By Case D. Fischer
It’s the end of October and it’s Halloween in Fredericksburg. A fun time for kids and adults alike to lighten up, dress up as a favorite character and have a little fun. I am checking the forecast as I write this and it looks like it will be a beautiful day with a high of 73 – “pleasant with a lot of sun”. Now don’t quote me on that because you know how Texas weather can change on a dime. I have noticed the decorations up in the yards and the candy on the counters in local businesses which for me is a reassuring sign of how optimistic and resilient we are in the midst of difficulty. No matter how you will celebrate Halloween this year, it’s important for us to look at it as an opportunity to try something new and create a new tradition that you might just add to your old ones when things get back to normal. I’d like to suggest that you greet the family this Saturday morning with some delicious Pumpkin Cinnamon Rolls. Who could wake up in a bad mood when that aroma is drifting through the house? These rolls have a cinnamon spiced filling and they’re drizzled with a spiced cream cheese glaze. Topped with maple syrup drizzle and roasted pecans, all of these fall ingredients are beautifully combined into one spectacular breakfast treat.
We all know pumpkins are everywhere in the Fall, I mentioned them last week briefly when talking about Butternut Squash, but have you ever wondered how they became so popular? Who started this trend? Where did pumpkins come from? Pumpkins have been around for centuries. European immigrants brought them to the U.S and used them in place of turnips and potatoes. They utilized pumpkins for not only baking, but for decorating too. Cleaning out the insides and carving out the pumpkin into multiple shapes was a way that they celebrated what we come to know as Halloween . It wasn’t long before we started to use the fleshy insides for baking and filling the carved out pumpkin with milk, honey, and spices. Dishes like pumpkin soup and pumpkin pie were born, and it was only a matter of time before they started to incorporate pumpkin into many other dishes. There are over 30 types of pumpkin squashes that are ripe and fresh during the fall. White, yellow, green, spotted, and multiple more. These pumpkins are all used in different ways for different dishes, each having their own specific unique flavors.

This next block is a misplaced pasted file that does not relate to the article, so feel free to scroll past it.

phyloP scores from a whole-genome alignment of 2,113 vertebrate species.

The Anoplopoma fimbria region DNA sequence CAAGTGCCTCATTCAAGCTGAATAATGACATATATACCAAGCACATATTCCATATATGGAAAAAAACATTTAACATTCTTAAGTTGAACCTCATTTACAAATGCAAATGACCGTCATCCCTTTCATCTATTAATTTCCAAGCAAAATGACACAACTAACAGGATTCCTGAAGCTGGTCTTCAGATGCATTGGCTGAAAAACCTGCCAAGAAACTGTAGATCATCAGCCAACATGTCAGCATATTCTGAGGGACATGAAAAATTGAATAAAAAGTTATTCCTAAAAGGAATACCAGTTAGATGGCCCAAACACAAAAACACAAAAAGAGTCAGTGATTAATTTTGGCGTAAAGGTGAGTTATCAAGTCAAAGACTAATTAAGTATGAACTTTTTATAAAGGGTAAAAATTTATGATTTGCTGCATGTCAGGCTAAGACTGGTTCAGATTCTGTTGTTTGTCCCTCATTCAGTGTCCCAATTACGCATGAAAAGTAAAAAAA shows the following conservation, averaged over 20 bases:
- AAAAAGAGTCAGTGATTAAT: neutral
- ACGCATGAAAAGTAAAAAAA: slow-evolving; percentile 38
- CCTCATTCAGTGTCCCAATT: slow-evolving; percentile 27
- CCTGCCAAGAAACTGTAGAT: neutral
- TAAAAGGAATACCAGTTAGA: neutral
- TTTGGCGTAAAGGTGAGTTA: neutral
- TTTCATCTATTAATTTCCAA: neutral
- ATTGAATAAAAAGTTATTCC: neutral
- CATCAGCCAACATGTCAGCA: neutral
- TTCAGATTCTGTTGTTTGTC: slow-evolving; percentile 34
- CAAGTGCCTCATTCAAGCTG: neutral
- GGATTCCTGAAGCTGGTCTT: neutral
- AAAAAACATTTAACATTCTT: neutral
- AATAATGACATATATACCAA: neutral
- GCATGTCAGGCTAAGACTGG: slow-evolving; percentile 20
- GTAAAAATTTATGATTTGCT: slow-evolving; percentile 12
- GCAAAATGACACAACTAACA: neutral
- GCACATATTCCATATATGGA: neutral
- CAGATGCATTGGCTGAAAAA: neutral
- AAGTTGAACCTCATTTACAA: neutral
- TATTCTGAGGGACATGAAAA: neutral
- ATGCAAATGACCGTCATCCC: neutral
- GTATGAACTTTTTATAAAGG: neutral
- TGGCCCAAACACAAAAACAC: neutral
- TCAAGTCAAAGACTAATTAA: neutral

Thankfully you don’t have to struggle with deciding which pumpkin to use, lugging it from the store to your kitchen, or cutting and gutting the insides of the pumpkin for cooking. The most popular pumpkins are the ornamental pumpkins. These are the big, round, orange pumpkins that you can spot everywhere right now. It is utilized most for pumpkin-based desserts and dishes. Somewhere along the way, some genius ( Mark would probably look that up and provide you with the name if he was writing this) decided to make the process much easier for us and started to purée and can them. Now they are available in every grocery store across the nation. There’s no cooking or prep to use the puree, just scoop and dump into whatever recipe you’re following. These cinnamon rolls use the pumpkin puree for the pillow-soft dough, and the creamy filling.